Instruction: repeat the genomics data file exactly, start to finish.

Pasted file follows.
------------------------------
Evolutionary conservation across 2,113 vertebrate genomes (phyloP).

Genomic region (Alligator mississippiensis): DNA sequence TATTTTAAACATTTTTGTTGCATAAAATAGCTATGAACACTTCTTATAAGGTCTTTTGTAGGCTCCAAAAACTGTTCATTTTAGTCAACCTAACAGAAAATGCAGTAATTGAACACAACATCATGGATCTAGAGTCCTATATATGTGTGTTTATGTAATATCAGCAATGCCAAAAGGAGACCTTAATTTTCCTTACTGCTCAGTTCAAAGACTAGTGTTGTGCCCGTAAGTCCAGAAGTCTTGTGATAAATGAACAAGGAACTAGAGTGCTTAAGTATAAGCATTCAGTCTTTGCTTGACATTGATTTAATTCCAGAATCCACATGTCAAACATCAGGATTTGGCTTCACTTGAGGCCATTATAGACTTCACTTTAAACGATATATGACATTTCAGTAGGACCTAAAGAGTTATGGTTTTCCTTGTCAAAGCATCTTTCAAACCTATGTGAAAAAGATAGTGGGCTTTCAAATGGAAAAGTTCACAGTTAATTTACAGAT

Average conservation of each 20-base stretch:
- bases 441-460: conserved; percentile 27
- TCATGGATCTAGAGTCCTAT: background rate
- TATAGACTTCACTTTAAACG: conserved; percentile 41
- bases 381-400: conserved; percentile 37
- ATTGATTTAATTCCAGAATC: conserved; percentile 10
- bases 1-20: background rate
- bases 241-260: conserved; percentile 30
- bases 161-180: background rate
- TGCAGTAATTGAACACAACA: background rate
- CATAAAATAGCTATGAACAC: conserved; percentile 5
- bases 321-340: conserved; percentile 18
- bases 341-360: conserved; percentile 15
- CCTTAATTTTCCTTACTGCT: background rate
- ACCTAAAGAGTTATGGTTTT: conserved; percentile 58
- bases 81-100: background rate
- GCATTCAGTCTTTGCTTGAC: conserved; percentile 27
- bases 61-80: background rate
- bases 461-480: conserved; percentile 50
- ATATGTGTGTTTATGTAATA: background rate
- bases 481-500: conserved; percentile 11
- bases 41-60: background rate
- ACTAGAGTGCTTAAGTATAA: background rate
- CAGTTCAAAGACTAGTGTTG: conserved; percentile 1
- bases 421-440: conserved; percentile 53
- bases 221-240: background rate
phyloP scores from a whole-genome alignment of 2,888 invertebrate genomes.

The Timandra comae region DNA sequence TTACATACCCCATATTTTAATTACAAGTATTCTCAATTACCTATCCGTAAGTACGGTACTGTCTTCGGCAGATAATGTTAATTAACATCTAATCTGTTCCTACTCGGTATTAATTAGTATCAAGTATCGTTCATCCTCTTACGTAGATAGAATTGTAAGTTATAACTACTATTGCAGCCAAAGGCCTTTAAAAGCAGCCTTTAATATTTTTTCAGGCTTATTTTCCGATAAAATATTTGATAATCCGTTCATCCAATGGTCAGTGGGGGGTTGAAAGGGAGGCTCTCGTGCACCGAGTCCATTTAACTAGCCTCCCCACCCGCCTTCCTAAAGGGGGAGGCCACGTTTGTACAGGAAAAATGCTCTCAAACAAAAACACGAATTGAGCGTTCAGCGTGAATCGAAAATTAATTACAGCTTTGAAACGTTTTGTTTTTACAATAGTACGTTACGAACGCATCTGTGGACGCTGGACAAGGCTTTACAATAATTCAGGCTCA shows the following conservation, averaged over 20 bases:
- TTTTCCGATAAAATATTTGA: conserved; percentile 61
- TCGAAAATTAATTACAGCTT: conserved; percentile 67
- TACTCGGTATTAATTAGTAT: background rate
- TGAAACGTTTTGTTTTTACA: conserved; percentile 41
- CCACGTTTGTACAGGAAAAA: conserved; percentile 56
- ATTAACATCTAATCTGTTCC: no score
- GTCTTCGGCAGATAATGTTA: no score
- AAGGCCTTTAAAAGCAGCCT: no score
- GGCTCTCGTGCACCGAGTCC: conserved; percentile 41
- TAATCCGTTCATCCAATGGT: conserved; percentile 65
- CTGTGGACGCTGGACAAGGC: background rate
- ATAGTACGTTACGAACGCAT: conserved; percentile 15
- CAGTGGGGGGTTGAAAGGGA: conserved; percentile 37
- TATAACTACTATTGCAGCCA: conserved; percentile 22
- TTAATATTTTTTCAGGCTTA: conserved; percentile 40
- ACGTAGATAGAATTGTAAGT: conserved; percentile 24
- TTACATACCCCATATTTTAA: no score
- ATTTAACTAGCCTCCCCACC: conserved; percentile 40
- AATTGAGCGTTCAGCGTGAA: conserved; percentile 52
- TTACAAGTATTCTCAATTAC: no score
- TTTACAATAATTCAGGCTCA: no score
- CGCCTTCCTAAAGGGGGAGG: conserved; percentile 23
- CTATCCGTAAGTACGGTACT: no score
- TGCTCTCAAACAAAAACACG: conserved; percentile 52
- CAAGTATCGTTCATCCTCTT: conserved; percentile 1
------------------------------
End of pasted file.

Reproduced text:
Evolutionary conservation across 2,113 vertebrate genomes (phyloP).

Genomic region (Alligator mississippiensis): DNA sequence TATTTTAAACATTTTTGTTGCATAAAATAGCTATGAACACTTCTTATAAGGTCTTTTGTAGGCTCCAAAAACTGTTCATTTTAGTCAACCTAACAGAAAATGCAGTAATTGAACACAACATCATGGATCTAGAGTCCTATATATGTGTGTTTATGTAATATCAGCAATGCCAAAAGGAGACCTTAATTTTCCTTACTGCTCAGTTCAAAGACTAGTGTTGTGCCCGTAAGTCCAGAAGTCTTGTGATAAATGAACAAGGAACTAGAGTGCTTAAGTATAAGCATTCAGTCTTTGCTTGACATTGATTTAATTCCAGAATCCACATGTCAAACATCAGGATTTGGCTTCACTTGAGGCCATTATAGACTTCACTTTAAACGATATATGACATTTCAGTAGGACCTAAAGAGTTATGGTTTTCCTTGTCAAAGCATCTTTCAAACCTATGTGAAAAAGATAGTGGGCTTTCAAATGGAAAAGTTCACAGTTAATTTACAGAT

Average conservation of each 20-base stretch:
- bases 441-460: conserved; percentile 27
- TCATGGATCTAGAGTCCTAT: background rate
- TATAGACTTCACTTTAAACG: conserved; percentile 41
- bases 381-400: conserved; percentile 37
- ATTGATTTAATTCCAGAATC: conserved; percentile 10
- bases 1-20: background rate
- bases 241-260: conserved; percentile 30
- bases 161-180: background rate
- TGCAGTAATTGAACACAACA: background rate
- CATAAAATAGCTATGAACAC: conserved; percentile 5
- bases 321-340: conserved; percentile 18
- bases 341-360: conserved; percentile 15
- CCTTAATTTTCCTTACTGCT: background rate
- ACCTAAAGAGTTATGGTTTT: conserved; percentile 58
- bases 81-100: background rate
- GCATTCAGTCTTTGCTTGAC: conserved; percentile 27
- bases 61-80: background rate
- bases 461-480: conserved; percentile 50
- ATATGTGTGTTTATGTAATA: background rate
- bases 481-500: conserved; percentile 11
- bases 41-60: background rate
- ACTAGAGTGCTTAAGTATAA: background rate
- CAGTTCAAAGACTAGTGTTG: conserved; percentile 1
- bases 421-440: conserved; percentile 53
- bases 221-240: background rate
phyloP scores from a whole-genome alignment of 2,888 invertebrate genomes.

The Timandra comae region DNA sequence TTACATACCCCATATTTTAATTACAAGTATTCTCAATTACCTATCCGTAAGTACGGTACTGTCTTCGGCAGATAATGTTAATTAACATCTAATCTGTTCCTACTCGGTATTAATTAGTATCAAGTATCGTTCATCCTCTTACGTAGATAGAATTGTAAGTTATAACTACTATTGCAGCCAAAGGCCTTTAAAAGCAGCCTTTAATATTTTTTCAGGCTTATTTTCCGATAAAATATTTGATAATCCGTTCATCCAATGGTCAGTGGGGGGTTGAAAGGGAGGCTCTCGTGCACCGAGTCCATTTAACTAGCCTCCCCACCCGCCTTCCTAAAGGGGGAGGCCACGTTTGTACAGGAAAAATGCTCTCAAACAAAAACACGAATTGAGCGTTCAGCGTGAATCGAAAATTAATTACAGCTTTGAAACGTTTTGTTTTTACAATAGTACGTTACGAACGCATCTGTGGACGCTGGACAAGGCTTTACAATAATTCAGGCTCA shows the following conservation, averaged over 20 bases:
- TTTTCCGATAAAATATTTGA: conserved; percentile 61
- TCGAAAATTAATTACAGCTT: conserved; percentile 67
- TACTCGGTATTAATTAGTAT: background rate
- TGAAACGTTTTGTTTTTACA: conserved; percentile 41
- CCACGTTTGTACAGGAAAAA: conserved; percentile 56
- ATTAACATCTAATCTGTTCC: no score
- GTCTTCGGCAGATAATGTTA: no score
- AAGGCCTTTAAAAGCAGCCT: no score
- GGCTCTCGTGCACCGAGTCC: conserved; percentile 41
- TAATCCGTTCATCCAATGGT: conserved; percentile 65
- CTGTGGACGCTGGACAAGGC: background rate
- ATAGTACGTTACGAACGCAT: conserved; percentile 15
- CAGTGGGGGGTTGAAAGGGA: conserved; percentile 37
- TATAACTACTATTGCAGCCA: conserved; percentile 22
- TTAATATTTTTTCAGGCTTA: conserved; percentile 40
- ACGTAGATAGAATTGTAAGT: conserved; percentile 24
- TTACATACCCCATATTTTAA: no score
- ATTTAACTAGCCTCCCCACC: conserved; percentile 40
- AATTGAGCGTTCAGCGTGAA: conserved; percentile 52
- TTACAAGTATTCTCAATTAC: no score
- TTTACAATAATTCAGGCTCA: no score
- CGCCTTCCTAAAGGGGGAGG: conserved; percentile 23
- CTATCCGTAAGTACGGTACT: no score
- TGCTCTCAAACAAAAACACG: conserved; percentile 52
- CAAGTATCGTTCATCCTCTT: conserved; percentile 1